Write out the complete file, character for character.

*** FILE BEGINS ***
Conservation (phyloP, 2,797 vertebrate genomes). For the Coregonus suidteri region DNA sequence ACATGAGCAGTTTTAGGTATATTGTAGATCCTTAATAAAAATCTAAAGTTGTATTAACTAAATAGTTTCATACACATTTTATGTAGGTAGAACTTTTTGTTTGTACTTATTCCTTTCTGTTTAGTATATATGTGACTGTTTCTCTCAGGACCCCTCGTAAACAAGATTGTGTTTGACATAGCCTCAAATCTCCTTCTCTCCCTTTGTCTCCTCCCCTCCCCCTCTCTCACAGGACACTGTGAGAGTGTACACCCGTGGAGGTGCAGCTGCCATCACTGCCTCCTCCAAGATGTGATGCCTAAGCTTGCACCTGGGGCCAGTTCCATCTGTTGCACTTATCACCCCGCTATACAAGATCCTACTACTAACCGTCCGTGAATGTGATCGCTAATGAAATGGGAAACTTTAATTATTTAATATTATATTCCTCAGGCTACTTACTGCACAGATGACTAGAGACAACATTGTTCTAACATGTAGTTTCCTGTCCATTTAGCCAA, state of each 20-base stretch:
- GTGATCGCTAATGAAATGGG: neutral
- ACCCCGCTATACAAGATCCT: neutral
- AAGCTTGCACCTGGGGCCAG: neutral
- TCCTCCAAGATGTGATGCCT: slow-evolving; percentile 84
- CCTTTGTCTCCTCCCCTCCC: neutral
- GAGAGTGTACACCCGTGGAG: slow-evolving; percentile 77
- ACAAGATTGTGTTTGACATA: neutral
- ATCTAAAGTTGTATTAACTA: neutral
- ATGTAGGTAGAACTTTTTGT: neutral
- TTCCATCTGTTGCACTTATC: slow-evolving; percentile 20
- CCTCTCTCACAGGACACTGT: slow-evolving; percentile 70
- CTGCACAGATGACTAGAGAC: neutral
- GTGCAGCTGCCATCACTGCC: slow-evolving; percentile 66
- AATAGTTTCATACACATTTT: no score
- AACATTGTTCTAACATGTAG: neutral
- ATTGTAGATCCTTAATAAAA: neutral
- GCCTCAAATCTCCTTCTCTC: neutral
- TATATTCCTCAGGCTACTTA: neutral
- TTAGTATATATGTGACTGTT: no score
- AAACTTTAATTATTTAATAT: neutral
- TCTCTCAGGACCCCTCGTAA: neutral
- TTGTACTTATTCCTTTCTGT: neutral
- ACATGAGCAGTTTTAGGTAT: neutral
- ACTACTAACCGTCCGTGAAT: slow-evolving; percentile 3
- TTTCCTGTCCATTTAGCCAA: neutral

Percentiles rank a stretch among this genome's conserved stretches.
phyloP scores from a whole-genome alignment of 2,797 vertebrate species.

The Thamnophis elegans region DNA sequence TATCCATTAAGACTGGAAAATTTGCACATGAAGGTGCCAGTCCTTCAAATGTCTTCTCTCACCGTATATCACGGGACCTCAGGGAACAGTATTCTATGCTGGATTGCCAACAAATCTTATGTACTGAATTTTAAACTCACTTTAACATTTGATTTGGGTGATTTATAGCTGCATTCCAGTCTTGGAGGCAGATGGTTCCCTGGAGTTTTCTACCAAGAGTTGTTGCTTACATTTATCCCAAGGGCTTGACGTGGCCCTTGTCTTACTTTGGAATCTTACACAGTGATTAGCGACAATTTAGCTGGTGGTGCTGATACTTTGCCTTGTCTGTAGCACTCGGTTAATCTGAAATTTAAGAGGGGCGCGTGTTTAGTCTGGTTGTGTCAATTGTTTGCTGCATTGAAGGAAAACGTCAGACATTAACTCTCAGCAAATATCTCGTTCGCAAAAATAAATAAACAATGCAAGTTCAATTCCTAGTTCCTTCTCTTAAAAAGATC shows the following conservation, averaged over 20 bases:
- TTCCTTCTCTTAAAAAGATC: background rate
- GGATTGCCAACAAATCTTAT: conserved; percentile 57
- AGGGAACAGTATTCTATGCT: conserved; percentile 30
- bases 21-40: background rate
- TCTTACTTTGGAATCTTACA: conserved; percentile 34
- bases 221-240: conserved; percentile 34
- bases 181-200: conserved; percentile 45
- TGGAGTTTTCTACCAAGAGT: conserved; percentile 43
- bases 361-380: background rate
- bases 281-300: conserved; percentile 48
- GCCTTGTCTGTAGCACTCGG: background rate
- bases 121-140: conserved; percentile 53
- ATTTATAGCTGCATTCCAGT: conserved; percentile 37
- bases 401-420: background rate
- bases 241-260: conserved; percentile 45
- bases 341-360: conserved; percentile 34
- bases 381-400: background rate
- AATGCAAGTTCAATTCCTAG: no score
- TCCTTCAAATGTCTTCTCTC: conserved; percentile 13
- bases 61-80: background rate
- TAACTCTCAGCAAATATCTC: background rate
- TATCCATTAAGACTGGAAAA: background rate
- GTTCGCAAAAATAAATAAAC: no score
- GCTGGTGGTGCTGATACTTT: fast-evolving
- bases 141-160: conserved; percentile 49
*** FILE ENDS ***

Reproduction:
Conservation (phyloP, 2,797 vertebrate genomes). For the Coregonus suidteri region DNA sequence ACATGAGCAGTTTTAGGTATATTGTAGATCCTTAATAAAAATCTAAAGTTGTATTAACTAAATAGTTTCATACACATTTTATGTAGGTAGAACTTTTTGTTTGTACTTATTCCTTTCTGTTTAGTATATATGTGACTGTTTCTCTCAGGACCCCTCGTAAACAAGATTGTGTTTGACATAGCCTCAAATCTCCTTCTCTCCCTTTGTCTCCTCCCCTCCCCCTCTCTCACAGGACACTGTGAGAGTGTACACCCGTGGAGGTGCAGCTGCCATCACTGCCTCCTCCAAGATGTGATGCCTAAGCTTGCACCTGGGGCCAGTTCCATCTGTTGCACTTATCACCCCGCTATACAAGATCCTACTACTAACCGTCCGTGAATGTGATCGCTAATGAAATGGGAAACTTTAATTATTTAATATTATATTCCTCAGGCTACTTACTGCACAGATGACTAGAGACAACATTGTTCTAACATGTAGTTTCCTGTCCATTTAGCCAA, state of each 20-base stretch:
- GTGATCGCTAATGAAATGGG: neutral
- ACCCCGCTATACAAGATCCT: neutral
- AAGCTTGCACCTGGGGCCAG: neutral
- TCCTCCAAGATGTGATGCCT: slow-evolving; percentile 84
- CCTTTGTCTCCTCCCCTCCC: neutral
- GAGAGTGTACACCCGTGGAG: slow-evolving; percentile 77
- ACAAGATTGTGTTTGACATA: neutral
- ATCTAAAGTTGTATTAACTA: neutral
- ATGTAGGTAGAACTTTTTGT: neutral
- TTCCATCTGTTGCACTTATC: slow-evolving; percentile 20
- CCTCTCTCACAGGACACTGT: slow-evolving; percentile 70
- CTGCACAGATGACTAGAGAC: neutral
- GTGCAGCTGCCATCACTGCC: slow-evolving; percentile 66
- AATAGTTTCATACACATTTT: no score
- AACATTGTTCTAACATGTAG: neutral
- ATTGTAGATCCTTAATAAAA: neutral
- GCCTCAAATCTCCTTCTCTC: neutral
- TATATTCCTCAGGCTACTTA: neutral
- TTAGTATATATGTGACTGTT: no score
- AAACTTTAATTATTTAATAT: neutral
- TCTCTCAGGACCCCTCGTAA: neutral
- TTGTACTTATTCCTTTCTGT: neutral
- ACATGAGCAGTTTTAGGTAT: neutral
- ACTACTAACCGTCCGTGAAT: slow-evolving; percentile 3
- TTTCCTGTCCATTTAGCCAA: neutral

Percentiles rank a stretch among this genome's conserved stretches.
phyloP scores from a whole-genome alignment of 2,797 vertebrate species.

The Thamnophis elegans region DNA sequence TATCCATTAAGACTGGAAAATTTGCACATGAAGGTGCCAGTCCTTCAAATGTCTTCTCTCACCGTATATCACGGGACCTCAGGGAACAGTATTCTATGCTGGATTGCCAACAAATCTTATGTACTGAATTTTAAACTCACTTTAACATTTGATTTGGGTGATTTATAGCTGCATTCCAGTCTTGGAGGCAGATGGTTCCCTGGAGTTTTCTACCAAGAGTTGTTGCTTACATTTATCCCAAGGGCTTGACGTGGCCCTTGTCTTACTTTGGAATCTTACACAGTGATTAGCGACAATTTAGCTGGTGGTGCTGATACTTTGCCTTGTCTGTAGCACTCGGTTAATCTGAAATTTAAGAGGGGCGCGTGTTTAGTCTGGTTGTGTCAATTGTTTGCTGCATTGAAGGAAAACGTCAGACATTAACTCTCAGCAAATATCTCGTTCGCAAAAATAAATAAACAATGCAAGTTCAATTCCTAGTTCCTTCTCTTAAAAAGATC shows the following conservation, averaged over 20 bases:
- TTCCTTCTCTTAAAAAGATC: background rate
- GGATTGCCAACAAATCTTAT: conserved; percentile 57
- AGGGAACAGTATTCTATGCT: conserved; percentile 30
- bases 21-40: background rate
- TCTTACTTTGGAATCTTACA: conserved; percentile 34
- bases 221-240: conserved; percentile 34
- bases 181-200: conserved; percentile 45
- TGGAGTTTTCTACCAAGAGT: conserved; percentile 43
- bases 361-380: background rate
- bases 281-300: conserved; percentile 48
- GCCTTGTCTGTAGCACTCGG: background rate
- bases 121-140: conserved; percentile 53
- ATTTATAGCTGCATTCCAGT: conserved; percentile 37
- bases 401-420: background rate
- bases 241-260: conserved; percentile 45
- bases 341-360: conserved; percentile 34
- bases 381-400: background rate
- AATGCAAGTTCAATTCCTAG: no score
- TCCTTCAAATGTCTTCTCTC: conserved; percentile 13
- bases 61-80: background rate
- TAACTCTCAGCAAATATCTC: background rate
- TATCCATTAAGACTGGAAAA: background rate
- GTTCGCAAAAATAAATAAAC: no score
- GCTGGTGGTGCTGATACTTT: fast-evolving
- bases 141-160: conserved; percentile 49